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Democrats Approve Party Platform

The Democratic Party reveals its positions on key policy issues, including those that affect the lives and work of scientists.

By | September 6, 2012

image: Democrats Approve Party Platform Flickr, Rat Mice

On the heels of last week's Republican National Convention—during which the GOP unveiled its official party platform—the Democrats approved their party's platform at their own convention, which is in full swing in Charlotte, North Carolina. And the party of President Barack Obama retains its focus on key science issues, such as climate change and alternative energy, basic research funding, and math and science education, touting its victories on the science policy front while downplaying the failures.

Our friends at ScienceInsider combed through the 70-page document and offered these science policy highlights:

Tough on climate change, not cap and trade

The Democrats appear to remain resolute on curbing climate change, but they've apparently abandoned the idea of instituting a cap-and-trade system for carbon emissions, likely because a bill that would have established such a scheme was killed in the Senate 2 years ago. The 2012 platform instead focuses on international treaties that might help reduce the release of greenhouse gases on a global scale. "Our goal is an effective, international effort in which all major economies commit to reduce their emissions, nations meet their commitments in a transparent manner, and the necessary financing is mobilized so that developing countries can mitigate the effects of climate change and invest in clean energy technologies," the platform reads.

Reverse brain drain

The platform also voices support for immigration policy that encourages foreign college students studying science to stay in the United States after completing their degrees to work in high-tech industries. "To make this country a destination for global talent and ingenuity, we won't deport deserving young people who are Americans in every way but on paper," the Democrats state, "and we will work to make it possible for foreign students earning advanced degrees in science, technology, engineering, and mathematics to stay and help create jobs here at home."

Sticking with all-of-the-above energy

During his first term, Obama has employed what he calls an "all-of-the-above" approach to energy policy, focusing on developing new alternative and renewable energy sources and increasing energy efficiency while continuing to expand the nation's production of fossil fuels. The 2012 platform touts the progress the Obama Administration has made on the energy front, citing the growth in wind and solar power, increases in automobile fuel efficiency standards, a reduction in the country's dependence on foreign oil, and the boom in natural gas extraction. Whereas the 2008 platform envisioned getting "at least 25 percent of our electricity from renewable sources by 2025," the 2012 platform shifts that goalpost, citing a "goal of generating 80 percent of our electricity from clean energy sources”—which can include natural gas and clean coal—"by 2035."

For an in-depth look back at Barack Obama's performance in the science policy arena during his first term as president, check back with The Scientist in October.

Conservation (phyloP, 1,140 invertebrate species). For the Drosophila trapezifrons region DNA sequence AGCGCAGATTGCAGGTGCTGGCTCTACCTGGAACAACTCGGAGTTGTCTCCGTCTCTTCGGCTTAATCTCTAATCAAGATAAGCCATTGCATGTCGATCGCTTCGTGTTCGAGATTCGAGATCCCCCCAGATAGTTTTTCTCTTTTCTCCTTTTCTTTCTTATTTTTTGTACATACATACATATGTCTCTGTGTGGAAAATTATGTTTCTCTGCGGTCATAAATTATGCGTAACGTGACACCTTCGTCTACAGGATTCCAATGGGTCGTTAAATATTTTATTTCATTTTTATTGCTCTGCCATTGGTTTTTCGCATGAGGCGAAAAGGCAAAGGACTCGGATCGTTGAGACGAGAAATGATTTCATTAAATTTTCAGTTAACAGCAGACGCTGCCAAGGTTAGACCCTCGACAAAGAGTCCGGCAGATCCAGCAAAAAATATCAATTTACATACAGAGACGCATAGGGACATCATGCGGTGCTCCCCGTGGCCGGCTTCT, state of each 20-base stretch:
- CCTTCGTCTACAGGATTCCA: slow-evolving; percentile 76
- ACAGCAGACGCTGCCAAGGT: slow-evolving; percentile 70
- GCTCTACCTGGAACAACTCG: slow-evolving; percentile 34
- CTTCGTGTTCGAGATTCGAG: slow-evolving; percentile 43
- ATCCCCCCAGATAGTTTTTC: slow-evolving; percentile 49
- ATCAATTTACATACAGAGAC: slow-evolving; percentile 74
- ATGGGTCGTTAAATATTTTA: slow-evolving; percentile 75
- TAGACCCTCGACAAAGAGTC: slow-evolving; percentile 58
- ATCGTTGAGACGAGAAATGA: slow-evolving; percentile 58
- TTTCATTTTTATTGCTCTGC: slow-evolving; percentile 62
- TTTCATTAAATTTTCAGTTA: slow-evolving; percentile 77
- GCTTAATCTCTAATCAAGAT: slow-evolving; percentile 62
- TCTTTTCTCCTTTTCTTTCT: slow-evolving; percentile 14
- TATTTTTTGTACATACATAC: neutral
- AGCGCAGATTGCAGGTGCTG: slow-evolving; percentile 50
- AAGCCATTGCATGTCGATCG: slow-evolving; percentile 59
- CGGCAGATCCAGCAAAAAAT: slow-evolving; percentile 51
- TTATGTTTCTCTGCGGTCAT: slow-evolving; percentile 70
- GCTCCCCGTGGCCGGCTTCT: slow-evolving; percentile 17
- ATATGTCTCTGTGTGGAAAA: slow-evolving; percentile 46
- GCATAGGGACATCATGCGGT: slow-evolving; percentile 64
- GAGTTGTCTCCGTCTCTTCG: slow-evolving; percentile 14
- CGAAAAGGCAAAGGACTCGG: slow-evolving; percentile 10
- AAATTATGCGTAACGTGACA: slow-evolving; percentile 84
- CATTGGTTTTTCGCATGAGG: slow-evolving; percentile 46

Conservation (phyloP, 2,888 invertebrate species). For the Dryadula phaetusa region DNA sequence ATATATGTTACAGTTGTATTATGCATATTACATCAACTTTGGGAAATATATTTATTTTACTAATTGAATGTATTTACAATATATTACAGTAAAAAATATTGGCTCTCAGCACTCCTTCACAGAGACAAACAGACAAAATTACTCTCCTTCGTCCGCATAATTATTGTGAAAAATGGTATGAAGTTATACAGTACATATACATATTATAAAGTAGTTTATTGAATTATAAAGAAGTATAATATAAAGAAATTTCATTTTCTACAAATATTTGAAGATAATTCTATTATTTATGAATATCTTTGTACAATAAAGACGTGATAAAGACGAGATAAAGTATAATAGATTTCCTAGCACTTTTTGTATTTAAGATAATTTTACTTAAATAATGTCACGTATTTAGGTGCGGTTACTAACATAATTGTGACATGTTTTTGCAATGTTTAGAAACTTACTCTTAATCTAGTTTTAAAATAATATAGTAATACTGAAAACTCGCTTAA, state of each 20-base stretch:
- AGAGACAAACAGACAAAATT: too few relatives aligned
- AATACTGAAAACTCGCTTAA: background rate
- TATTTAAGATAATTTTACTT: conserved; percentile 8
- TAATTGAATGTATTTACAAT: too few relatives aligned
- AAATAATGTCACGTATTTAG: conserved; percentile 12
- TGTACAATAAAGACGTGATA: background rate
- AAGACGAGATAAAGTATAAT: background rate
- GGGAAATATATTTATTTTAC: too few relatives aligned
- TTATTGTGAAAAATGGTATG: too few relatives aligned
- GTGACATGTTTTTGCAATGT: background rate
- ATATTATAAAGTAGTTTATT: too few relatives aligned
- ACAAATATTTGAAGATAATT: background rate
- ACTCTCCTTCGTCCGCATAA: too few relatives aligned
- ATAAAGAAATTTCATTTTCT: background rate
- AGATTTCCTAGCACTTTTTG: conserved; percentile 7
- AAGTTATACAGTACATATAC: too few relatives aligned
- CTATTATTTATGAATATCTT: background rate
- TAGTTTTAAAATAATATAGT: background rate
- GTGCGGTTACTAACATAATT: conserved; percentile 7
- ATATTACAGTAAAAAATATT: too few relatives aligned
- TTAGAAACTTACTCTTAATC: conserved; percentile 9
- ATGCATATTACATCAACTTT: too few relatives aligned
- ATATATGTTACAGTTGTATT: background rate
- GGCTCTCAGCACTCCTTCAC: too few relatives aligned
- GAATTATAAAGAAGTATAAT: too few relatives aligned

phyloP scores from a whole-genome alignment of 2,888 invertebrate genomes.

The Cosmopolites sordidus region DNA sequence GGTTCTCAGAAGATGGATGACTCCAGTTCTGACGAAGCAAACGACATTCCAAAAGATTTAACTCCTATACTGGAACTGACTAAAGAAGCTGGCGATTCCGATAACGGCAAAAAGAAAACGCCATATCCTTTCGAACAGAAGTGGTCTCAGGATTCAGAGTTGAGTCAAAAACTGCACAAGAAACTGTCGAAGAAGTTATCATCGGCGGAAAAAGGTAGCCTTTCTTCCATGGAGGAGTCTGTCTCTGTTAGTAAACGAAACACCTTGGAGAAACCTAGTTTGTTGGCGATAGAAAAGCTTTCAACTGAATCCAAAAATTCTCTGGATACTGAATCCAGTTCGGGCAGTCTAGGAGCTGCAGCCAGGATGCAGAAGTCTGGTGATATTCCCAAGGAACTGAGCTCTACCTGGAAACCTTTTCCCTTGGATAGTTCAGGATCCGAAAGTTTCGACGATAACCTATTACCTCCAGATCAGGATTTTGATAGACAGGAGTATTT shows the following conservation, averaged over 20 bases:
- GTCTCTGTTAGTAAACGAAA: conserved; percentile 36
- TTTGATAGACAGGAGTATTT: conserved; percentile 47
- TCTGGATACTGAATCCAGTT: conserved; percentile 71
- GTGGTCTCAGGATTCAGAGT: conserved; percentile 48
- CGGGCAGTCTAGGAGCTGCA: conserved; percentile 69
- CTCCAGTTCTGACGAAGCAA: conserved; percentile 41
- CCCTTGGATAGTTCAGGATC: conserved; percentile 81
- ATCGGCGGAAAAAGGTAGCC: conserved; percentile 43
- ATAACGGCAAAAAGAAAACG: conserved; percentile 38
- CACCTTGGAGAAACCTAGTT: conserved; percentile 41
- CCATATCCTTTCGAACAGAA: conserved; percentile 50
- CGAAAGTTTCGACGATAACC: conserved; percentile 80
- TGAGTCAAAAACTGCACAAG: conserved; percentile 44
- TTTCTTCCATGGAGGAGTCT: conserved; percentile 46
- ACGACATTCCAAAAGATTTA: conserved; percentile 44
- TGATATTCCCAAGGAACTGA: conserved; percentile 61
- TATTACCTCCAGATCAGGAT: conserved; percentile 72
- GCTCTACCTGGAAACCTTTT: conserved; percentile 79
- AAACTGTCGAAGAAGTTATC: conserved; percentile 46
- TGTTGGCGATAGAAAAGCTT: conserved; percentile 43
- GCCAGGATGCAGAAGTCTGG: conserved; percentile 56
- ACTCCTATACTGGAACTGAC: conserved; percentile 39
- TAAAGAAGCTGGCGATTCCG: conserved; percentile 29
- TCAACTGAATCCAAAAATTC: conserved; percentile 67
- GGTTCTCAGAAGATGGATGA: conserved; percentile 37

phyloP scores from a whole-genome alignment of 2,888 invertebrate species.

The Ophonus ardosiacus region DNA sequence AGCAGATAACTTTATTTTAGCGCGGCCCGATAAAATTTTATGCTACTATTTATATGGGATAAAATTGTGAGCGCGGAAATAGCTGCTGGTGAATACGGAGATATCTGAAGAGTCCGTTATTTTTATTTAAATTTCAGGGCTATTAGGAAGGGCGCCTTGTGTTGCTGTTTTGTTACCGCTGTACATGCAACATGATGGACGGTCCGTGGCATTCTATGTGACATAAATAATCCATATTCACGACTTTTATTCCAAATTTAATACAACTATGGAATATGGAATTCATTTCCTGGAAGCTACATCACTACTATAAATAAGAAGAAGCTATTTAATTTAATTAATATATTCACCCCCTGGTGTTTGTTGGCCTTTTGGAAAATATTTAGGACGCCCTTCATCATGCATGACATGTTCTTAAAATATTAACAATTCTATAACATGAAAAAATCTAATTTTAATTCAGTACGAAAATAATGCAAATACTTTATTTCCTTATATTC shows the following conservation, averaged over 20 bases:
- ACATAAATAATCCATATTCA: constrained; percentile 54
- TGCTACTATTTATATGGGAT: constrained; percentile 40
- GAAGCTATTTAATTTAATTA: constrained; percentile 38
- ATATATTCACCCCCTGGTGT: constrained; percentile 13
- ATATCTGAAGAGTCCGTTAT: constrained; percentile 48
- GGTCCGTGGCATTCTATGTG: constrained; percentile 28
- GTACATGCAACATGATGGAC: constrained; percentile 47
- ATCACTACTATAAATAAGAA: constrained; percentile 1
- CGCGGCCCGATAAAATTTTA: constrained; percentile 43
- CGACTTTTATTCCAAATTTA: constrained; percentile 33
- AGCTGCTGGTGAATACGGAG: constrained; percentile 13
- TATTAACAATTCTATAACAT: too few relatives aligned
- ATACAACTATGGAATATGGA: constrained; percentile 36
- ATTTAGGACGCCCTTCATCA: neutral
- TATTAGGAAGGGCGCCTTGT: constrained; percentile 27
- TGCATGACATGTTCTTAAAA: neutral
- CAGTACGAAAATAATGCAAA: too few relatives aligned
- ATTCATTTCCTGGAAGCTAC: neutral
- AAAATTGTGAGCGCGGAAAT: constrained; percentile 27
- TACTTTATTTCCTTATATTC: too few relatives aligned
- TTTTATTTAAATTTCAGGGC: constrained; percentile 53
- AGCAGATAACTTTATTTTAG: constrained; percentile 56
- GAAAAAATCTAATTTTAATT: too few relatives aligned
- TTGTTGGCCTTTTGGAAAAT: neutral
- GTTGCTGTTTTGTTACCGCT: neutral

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Comments

Avatar of: Paul M. Stein

Paul M. Stein

Posts: 1457

September 6, 2012

Because of the shortage of jobs here in the United States, caused in part by the tremendous oversupply of students, having "foreign students earning advanced degrees in science, technology, engineering, and mathematics to stay and help create jobs here at homeâ€쳌 is impossible looking at the raw numbers. While some could create businesses, the vast majority would simply compete against U.S. citizens for most jobs.

Avatar of: Jm Mac

Jm Mac

Posts: 1457

September 9, 2012

Interesting definition of "brain drain." I thought it meant native US citizens leaving the US.

Avatar of: Amy Greene

Amy Greene

Posts: 1457

September 10, 2012

How do we get this message to Washington DC? When there are hundreds of applicants for a single job requiring an advanced degree, I would not say that there is a shortage of U.S. citizens qualified for the job!

September 12, 2012

I just make an addition in this interesting definition: "brain and soul drain".

Avatar of: 38Murphy

38Murphy

Posts: 7

September 12, 2012

Again, this demonstrates an ill conceived view of how science works in America by our leadership. We are training a whole bunch of U.S. students who will be looking for jobs that don't exist. The grant money is drying up, which in the end is killing young individuals' careers. What we do well is to train the world and then they go home and compete with us. Eventually, India and China may exceed are status as the main driver of the world's science discovery and technology development. How will this change?

I suggest radically shifting how the government funds research. While many of our colleagues applauded ARRA, all this did was feed building of infrastructure, not in promoting science. We need to rebuild NIH and NSF from the ground up, not merely tinker with page limits of grants.

I agree with Paul and the other folks below.

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